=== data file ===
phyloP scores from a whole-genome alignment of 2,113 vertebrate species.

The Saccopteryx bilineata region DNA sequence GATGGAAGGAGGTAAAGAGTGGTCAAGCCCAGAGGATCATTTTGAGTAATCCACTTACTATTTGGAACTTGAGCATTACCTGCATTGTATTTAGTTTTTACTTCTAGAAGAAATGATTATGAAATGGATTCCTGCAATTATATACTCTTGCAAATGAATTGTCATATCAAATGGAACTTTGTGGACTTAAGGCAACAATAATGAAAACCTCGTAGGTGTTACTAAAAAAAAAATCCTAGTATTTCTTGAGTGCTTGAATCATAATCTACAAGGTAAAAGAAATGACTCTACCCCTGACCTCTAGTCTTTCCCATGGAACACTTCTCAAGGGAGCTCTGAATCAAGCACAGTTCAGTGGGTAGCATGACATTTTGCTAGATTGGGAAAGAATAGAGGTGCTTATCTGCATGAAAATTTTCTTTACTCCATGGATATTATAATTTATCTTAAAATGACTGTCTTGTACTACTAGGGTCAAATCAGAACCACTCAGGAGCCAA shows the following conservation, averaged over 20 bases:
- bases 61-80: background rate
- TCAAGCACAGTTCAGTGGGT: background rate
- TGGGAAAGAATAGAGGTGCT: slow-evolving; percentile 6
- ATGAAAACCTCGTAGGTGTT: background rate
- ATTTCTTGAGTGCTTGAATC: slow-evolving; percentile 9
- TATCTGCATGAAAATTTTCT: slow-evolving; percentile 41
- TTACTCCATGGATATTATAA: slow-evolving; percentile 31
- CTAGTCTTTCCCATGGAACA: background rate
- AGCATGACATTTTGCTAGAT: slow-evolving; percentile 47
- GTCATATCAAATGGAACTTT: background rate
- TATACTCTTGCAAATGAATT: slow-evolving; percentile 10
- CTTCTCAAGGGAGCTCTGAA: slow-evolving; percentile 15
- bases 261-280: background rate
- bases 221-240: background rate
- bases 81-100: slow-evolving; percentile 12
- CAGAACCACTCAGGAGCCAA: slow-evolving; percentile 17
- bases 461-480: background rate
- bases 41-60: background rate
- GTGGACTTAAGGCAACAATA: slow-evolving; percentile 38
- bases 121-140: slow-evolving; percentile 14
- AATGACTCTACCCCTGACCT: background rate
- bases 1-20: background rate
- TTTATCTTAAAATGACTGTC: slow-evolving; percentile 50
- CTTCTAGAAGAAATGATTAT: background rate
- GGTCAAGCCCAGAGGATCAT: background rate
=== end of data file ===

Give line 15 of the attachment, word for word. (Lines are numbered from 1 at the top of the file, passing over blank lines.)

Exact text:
- bases 261-280: background rate